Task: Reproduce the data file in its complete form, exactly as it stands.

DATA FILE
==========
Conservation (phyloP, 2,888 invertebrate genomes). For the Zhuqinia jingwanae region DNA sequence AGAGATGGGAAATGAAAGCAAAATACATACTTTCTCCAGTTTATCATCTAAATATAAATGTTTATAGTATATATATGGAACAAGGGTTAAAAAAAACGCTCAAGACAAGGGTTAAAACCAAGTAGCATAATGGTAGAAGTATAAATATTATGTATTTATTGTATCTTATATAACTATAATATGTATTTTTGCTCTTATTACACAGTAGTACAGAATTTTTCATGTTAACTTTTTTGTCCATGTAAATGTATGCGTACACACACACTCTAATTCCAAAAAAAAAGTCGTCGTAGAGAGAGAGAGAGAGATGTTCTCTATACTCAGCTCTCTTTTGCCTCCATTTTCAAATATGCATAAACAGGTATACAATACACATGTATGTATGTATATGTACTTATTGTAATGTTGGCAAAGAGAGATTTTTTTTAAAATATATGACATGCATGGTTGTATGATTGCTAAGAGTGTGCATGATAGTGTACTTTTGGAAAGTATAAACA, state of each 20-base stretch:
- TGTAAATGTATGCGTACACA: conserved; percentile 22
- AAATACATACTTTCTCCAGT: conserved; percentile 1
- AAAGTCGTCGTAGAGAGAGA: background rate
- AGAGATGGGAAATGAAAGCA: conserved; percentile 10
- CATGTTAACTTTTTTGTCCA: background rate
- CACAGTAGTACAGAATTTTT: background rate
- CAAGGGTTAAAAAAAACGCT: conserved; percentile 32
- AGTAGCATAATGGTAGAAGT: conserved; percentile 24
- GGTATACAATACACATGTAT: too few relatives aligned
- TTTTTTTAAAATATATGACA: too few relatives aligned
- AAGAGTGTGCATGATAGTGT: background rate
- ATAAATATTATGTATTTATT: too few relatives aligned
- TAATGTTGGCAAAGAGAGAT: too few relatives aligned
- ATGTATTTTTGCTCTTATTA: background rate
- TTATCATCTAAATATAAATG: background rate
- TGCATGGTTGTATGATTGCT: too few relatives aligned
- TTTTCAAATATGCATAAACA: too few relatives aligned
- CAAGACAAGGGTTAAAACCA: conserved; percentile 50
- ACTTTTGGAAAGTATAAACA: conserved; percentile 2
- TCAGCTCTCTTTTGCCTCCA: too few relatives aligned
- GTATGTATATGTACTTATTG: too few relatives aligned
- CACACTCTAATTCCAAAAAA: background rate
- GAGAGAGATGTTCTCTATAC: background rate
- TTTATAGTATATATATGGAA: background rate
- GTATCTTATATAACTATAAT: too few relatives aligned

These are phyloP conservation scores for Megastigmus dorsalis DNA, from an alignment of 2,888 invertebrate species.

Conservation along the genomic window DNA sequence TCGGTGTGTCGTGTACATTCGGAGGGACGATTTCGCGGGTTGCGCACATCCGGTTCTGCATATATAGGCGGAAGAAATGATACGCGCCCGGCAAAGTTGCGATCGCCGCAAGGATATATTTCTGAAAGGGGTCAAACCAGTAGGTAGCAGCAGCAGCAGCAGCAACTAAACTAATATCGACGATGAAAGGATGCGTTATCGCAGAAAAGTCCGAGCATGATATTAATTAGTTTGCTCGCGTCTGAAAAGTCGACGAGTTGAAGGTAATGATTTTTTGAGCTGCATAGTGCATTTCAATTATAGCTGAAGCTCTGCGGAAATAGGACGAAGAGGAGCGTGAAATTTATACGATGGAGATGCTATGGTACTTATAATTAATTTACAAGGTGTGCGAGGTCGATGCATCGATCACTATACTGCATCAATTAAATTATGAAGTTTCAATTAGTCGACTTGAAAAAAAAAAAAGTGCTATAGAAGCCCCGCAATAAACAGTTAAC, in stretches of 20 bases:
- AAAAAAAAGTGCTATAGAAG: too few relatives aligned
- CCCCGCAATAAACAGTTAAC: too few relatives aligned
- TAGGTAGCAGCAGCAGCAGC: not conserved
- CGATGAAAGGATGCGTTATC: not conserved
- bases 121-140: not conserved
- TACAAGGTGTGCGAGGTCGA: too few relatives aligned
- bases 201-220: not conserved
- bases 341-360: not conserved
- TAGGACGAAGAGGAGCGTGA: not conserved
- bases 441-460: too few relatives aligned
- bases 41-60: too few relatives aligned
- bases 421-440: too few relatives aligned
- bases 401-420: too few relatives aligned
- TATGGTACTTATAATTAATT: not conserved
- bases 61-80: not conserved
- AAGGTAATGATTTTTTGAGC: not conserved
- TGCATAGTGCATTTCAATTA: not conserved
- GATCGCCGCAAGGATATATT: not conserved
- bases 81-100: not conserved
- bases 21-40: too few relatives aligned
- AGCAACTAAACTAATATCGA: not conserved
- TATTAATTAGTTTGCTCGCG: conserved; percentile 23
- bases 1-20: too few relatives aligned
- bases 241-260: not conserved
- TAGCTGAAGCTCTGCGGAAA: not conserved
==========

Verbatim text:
Conservation (phyloP, 2,888 invertebrate genomes). For the Zhuqinia jingwanae region DNA sequence AGAGATGGGAAATGAAAGCAAAATACATACTTTCTCCAGTTTATCATCTAAATATAAATGTTTATAGTATATATATGGAACAAGGGTTAAAAAAAACGCTCAAGACAAGGGTTAAAACCAAGTAGCATAATGGTAGAAGTATAAATATTATGTATTTATTGTATCTTATATAACTATAATATGTATTTTTGCTCTTATTACACAGTAGTACAGAATTTTTCATGTTAACTTTTTTGTCCATGTAAATGTATGCGTACACACACACTCTAATTCCAAAAAAAAAGTCGTCGTAGAGAGAGAGAGAGAGATGTTCTCTATACTCAGCTCTCTTTTGCCTCCATTTTCAAATATGCATAAACAGGTATACAATACACATGTATGTATGTATATGTACTTATTGTAATGTTGGCAAAGAGAGATTTTTTTTAAAATATATGACATGCATGGTTGTATGATTGCTAAGAGTGTGCATGATAGTGTACTTTTGGAAAGTATAAACA, state of each 20-base stretch:
- TGTAAATGTATGCGTACACA: conserved; percentile 22
- AAATACATACTTTCTCCAGT: conserved; percentile 1
- AAAGTCGTCGTAGAGAGAGA: background rate
- AGAGATGGGAAATGAAAGCA: conserved; percentile 10
- CATGTTAACTTTTTTGTCCA: background rate
- CACAGTAGTACAGAATTTTT: background rate
- CAAGGGTTAAAAAAAACGCT: conserved; percentile 32
- AGTAGCATAATGGTAGAAGT: conserved; percentile 24
- GGTATACAATACACATGTAT: too few relatives aligned
- TTTTTTTAAAATATATGACA: too few relatives aligned
- AAGAGTGTGCATGATAGTGT: background rate
- ATAAATATTATGTATTTATT: too few relatives aligned
- TAATGTTGGCAAAGAGAGAT: too few relatives aligned
- ATGTATTTTTGCTCTTATTA: background rate
- TTATCATCTAAATATAAATG: background rate
- TGCATGGTTGTATGATTGCT: too few relatives aligned
- TTTTCAAATATGCATAAACA: too few relatives aligned
- CAAGACAAGGGTTAAAACCA: conserved; percentile 50
- ACTTTTGGAAAGTATAAACA: conserved; percentile 2
- TCAGCTCTCTTTTGCCTCCA: too few relatives aligned
- GTATGTATATGTACTTATTG: too few relatives aligned
- CACACTCTAATTCCAAAAAA: background rate
- GAGAGAGATGTTCTCTATAC: background rate
- TTTATAGTATATATATGGAA: background rate
- GTATCTTATATAACTATAAT: too few relatives aligned

These are phyloP conservation scores for Megastigmus dorsalis DNA, from an alignment of 2,888 invertebrate species.

Conservation along the genomic window DNA sequence TCGGTGTGTCGTGTACATTCGGAGGGACGATTTCGCGGGTTGCGCACATCCGGTTCTGCATATATAGGCGGAAGAAATGATACGCGCCCGGCAAAGTTGCGATCGCCGCAAGGATATATTTCTGAAAGGGGTCAAACCAGTAGGTAGCAGCAGCAGCAGCAGCAACTAAACTAATATCGACGATGAAAGGATGCGTTATCGCAGAAAAGTCCGAGCATGATATTAATTAGTTTGCTCGCGTCTGAAAAGTCGACGAGTTGAAGGTAATGATTTTTTGAGCTGCATAGTGCATTTCAATTATAGCTGAAGCTCTGCGGAAATAGGACGAAGAGGAGCGTGAAATTTATACGATGGAGATGCTATGGTACTTATAATTAATTTACAAGGTGTGCGAGGTCGATGCATCGATCACTATACTGCATCAATTAAATTATGAAGTTTCAATTAGTCGACTTGAAAAAAAAAAAAGTGCTATAGAAGCCCCGCAATAAACAGTTAAC, in stretches of 20 bases:
- AAAAAAAAGTGCTATAGAAG: too few relatives aligned
- CCCCGCAATAAACAGTTAAC: too few relatives aligned
- TAGGTAGCAGCAGCAGCAGC: not conserved
- CGATGAAAGGATGCGTTATC: not conserved
- bases 121-140: not conserved
- TACAAGGTGTGCGAGGTCGA: too few relatives aligned
- bases 201-220: not conserved
- bases 341-360: not conserved
- TAGGACGAAGAGGAGCGTGA: not conserved
- bases 441-460: too few relatives aligned
- bases 41-60: too few relatives aligned
- bases 421-440: too few relatives aligned
- bases 401-420: too few relatives aligned
- TATGGTACTTATAATTAATT: not conserved
- bases 61-80: not conserved
- AAGGTAATGATTTTTTGAGC: not conserved
- TGCATAGTGCATTTCAATTA: not conserved
- GATCGCCGCAAGGATATATT: not conserved
- bases 81-100: not conserved
- bases 21-40: too few relatives aligned
- AGCAACTAAACTAATATCGA: not conserved
- TATTAATTAGTTTGCTCGCG: conserved; percentile 23
- bases 1-20: too few relatives aligned
- bases 241-260: not conserved
- TAGCTGAAGCTCTGCGGAAA: not conserved